Market Forces

carriage trade
Part I: Consuming Territories, April, 2008

Part II: Consumer Confidence, May, 2008

Galerie Erna Hecey
May, 2009

exhibition catalogue (pdf)

"We never know where the consumer is going to be at any point in time, so we have to find a way to be everywhere. Ubiquity is the new exclusivity."
Linda Kaplan Thaler, Kaplan Thaler Group, New York ad agency

The forces of the market possess a momentum and inevitability not unlike the weather. These “forces” are all around us, manifested in ever newer, ever more spectacular products, buildings, and experiences. Market equilibrium is maintained by pervasive attention towards the perpetual “now”, which is almost as good as what will come after the this moment is upgraded. Each upgrade is followed by another, as the restless march toward an improved future plays out in a cyclical display of technological promise; the moment one catches up, another advance waits for approval and assimilation into a carefully articulated lifestyle.

Local versus Global

Because of recent U.S. foreign policy disasters combined with apprehensions about traveling abroad after 9/11, the notion of the global economy has lost some of its appeal. The hype over a utopian, worldwide, free-market system has given way to localized, boutique cultures that transform our idea of what “local” means. It could not be lost on any one who lives in New York that endless permutations of new retail, residential and leisure space have seemed to expand across the city like wildfire, setting up shop in the “deadwood” remains of mom n’ pop stores and former warehouses. For the locals who knew what came before, this process can be quite disorienting. If you live in a “transitioning” neighborhood, you might find it hard to keep your bearings. One recognizable landmark after another has been altered or disappeared, replaced in many cases by tall, unremarkable steel and glass facades that seem to have strayed far from their natural habitat among corporate offices in midtown. As new stores, restaurants and luxury housing proliferate, many familiar structures and jobs connected to them are swept away by the forces of progress.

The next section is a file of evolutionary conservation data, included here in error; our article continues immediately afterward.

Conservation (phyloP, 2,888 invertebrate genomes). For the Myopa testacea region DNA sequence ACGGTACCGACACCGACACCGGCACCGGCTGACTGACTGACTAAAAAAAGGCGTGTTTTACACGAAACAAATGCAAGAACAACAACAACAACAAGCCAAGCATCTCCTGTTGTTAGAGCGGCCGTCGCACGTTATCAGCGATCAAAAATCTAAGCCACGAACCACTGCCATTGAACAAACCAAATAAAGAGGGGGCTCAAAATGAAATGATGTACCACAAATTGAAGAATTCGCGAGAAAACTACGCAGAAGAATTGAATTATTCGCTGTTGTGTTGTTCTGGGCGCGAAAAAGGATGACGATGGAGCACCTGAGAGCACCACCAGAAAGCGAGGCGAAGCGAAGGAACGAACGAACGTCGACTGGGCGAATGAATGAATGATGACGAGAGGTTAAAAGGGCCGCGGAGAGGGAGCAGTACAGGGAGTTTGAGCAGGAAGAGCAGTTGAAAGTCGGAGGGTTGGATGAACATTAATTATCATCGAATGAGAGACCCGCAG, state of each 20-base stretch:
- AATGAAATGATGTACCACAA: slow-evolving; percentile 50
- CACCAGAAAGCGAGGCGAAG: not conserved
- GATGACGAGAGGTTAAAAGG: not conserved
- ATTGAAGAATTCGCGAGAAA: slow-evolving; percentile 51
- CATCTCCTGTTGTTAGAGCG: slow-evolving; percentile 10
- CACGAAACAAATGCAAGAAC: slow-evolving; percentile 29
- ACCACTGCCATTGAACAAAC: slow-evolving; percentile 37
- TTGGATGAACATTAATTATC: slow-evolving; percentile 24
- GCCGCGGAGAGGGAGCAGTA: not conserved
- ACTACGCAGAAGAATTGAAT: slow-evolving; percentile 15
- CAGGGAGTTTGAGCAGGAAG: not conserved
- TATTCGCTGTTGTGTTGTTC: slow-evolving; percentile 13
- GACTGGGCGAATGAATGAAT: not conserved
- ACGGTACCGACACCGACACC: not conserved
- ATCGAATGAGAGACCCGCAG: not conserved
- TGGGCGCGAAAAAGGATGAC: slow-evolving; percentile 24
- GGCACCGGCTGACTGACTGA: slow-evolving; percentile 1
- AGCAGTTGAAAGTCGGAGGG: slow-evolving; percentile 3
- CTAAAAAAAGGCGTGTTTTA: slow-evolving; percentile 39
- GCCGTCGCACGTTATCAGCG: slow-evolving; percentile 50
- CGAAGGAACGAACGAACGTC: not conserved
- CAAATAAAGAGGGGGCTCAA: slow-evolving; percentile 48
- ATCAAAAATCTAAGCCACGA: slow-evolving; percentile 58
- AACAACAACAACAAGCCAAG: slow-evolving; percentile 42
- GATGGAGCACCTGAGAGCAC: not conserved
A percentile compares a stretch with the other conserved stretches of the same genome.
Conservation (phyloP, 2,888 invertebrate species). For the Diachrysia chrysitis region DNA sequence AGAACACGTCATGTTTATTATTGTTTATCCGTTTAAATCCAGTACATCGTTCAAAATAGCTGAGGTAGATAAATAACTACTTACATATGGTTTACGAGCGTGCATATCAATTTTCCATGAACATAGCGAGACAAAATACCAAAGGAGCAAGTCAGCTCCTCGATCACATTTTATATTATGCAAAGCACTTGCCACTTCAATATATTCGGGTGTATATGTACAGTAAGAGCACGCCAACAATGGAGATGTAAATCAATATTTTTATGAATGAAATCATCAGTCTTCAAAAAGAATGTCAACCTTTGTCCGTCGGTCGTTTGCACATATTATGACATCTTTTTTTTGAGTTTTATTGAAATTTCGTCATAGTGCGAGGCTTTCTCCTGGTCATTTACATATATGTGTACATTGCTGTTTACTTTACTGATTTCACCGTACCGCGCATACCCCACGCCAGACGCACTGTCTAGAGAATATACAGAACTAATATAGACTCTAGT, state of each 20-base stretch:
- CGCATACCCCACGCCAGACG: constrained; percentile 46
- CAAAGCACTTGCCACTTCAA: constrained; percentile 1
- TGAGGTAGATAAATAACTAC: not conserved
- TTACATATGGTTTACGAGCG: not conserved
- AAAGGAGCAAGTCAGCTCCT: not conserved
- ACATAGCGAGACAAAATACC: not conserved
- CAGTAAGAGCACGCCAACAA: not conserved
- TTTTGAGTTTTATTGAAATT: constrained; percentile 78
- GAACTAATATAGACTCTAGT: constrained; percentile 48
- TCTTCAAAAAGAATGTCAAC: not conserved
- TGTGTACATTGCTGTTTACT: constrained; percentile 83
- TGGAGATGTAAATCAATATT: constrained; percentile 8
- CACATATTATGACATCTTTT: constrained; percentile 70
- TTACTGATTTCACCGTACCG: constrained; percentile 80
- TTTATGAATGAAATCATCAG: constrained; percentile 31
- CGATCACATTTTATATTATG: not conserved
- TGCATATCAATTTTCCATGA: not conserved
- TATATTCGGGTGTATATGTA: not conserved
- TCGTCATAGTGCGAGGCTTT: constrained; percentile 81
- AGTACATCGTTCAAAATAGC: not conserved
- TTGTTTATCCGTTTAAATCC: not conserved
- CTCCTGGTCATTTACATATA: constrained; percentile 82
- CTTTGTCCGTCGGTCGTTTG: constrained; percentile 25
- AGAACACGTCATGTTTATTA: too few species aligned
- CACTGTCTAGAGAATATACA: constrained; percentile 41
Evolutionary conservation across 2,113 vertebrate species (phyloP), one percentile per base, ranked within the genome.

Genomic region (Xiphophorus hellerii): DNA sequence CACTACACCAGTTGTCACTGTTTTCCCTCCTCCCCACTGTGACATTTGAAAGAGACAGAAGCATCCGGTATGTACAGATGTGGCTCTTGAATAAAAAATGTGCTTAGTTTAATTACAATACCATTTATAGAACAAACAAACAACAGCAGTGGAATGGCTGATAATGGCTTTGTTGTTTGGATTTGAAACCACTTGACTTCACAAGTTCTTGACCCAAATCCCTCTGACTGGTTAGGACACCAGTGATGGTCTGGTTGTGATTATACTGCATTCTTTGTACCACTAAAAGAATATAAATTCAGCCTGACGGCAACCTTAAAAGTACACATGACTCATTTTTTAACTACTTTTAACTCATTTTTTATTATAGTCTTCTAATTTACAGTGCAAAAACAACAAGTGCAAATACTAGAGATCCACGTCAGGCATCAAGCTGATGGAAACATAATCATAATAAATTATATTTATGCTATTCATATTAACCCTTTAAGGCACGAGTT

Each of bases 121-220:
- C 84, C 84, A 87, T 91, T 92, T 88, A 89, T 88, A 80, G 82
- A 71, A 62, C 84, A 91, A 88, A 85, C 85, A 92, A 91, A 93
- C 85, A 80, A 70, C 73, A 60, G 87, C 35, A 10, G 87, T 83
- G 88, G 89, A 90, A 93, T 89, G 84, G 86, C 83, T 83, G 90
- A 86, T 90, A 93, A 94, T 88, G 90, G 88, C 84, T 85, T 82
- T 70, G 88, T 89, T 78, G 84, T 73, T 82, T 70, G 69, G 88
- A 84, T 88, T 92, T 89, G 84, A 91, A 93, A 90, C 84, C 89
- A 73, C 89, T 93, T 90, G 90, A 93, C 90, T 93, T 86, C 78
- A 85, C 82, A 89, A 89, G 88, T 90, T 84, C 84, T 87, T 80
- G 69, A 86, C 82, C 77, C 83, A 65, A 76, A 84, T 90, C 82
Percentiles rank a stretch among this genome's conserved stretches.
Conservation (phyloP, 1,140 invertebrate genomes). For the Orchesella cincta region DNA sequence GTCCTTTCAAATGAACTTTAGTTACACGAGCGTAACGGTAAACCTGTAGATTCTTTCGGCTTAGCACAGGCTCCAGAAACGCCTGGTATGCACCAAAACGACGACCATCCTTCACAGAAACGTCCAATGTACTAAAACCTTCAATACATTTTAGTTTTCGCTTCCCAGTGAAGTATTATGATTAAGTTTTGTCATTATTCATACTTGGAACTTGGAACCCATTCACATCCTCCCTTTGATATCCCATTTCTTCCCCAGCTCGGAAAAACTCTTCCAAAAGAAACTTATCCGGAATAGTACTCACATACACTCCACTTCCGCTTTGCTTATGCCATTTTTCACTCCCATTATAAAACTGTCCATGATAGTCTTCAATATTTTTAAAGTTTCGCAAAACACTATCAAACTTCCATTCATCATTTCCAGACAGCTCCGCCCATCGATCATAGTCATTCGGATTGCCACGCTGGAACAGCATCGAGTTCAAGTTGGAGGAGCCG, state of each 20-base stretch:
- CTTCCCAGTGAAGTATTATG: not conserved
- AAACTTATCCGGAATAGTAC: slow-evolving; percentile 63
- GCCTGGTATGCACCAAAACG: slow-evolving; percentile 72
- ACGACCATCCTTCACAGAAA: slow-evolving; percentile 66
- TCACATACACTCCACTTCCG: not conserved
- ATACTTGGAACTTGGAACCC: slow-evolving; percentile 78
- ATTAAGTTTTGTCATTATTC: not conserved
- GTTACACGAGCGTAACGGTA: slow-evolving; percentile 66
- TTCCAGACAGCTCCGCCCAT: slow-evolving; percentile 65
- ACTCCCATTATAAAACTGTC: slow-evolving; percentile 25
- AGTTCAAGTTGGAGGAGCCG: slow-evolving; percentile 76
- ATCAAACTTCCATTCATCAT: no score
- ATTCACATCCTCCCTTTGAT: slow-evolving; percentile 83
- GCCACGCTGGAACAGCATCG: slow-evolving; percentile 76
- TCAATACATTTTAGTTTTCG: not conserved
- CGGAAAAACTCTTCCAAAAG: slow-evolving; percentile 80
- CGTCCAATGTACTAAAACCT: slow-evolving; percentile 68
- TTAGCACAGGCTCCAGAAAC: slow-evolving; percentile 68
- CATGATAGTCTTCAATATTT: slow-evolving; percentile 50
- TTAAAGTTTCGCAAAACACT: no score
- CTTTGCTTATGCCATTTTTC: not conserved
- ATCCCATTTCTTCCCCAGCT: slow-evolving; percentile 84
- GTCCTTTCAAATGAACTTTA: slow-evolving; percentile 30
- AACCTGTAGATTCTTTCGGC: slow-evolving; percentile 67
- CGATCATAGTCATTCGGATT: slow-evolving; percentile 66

Pardon Our Appearance

Giant pits replace one and two story former factory buildings. As voids replace solids and solids replace voids, neighborhoods are re-branded from working class/ warehouse/ artist into “cutting edge cosmopolitan”. While the idea of a “market” is fairly concrete, when combined with “forces” it becomes immaterial. Embracing contradiction, tangible things are offered in intangible ways. Luxury lofts are advertised like vacations; being at home is turned into an adventure without equal, the selective lens of real estate ads offer urban homes as idyllic retreats “just steps away” from this or that finery or desirable leisure activity. Through careful framing and cropping on realtor’s websites, an ordinary corner store is transformed into a quaint “Shoppe” that might be in an idyllic section of London or Paris but “happens to be” just down the street from your double-height, open-plan, ultra-modern loft. Blocks and blocks of workaday tenements and rustic brick buildings that housed small manufacturing and storage become “the utmost in urban sophistication with a host of exciting amenities”. As neighborhoods “renovate”, the urban fabric begins to look like a giant department store in the midst of changing displays, everything is tangential and nothing is secure. As every facet of experience succumbs to design, the packaging of the smallest gadget (an ipod shuffle) to the largest structure (luxury condominiums) demands the same careful articulation and positioning, flattening scale and experience into competing ad-space that perpetually seduces the “user”1. Every product or experience remains incomplete because it offers itself as the latest and the best. The hottest brands turn dissatisfaction into an ally, ever ready to be replaced at the consumer’s whim. Dust never settles because the newer replaces the new at a pace that dispels boredom, discontent and any uncertainty in the face of progress.

The Freedom of Choice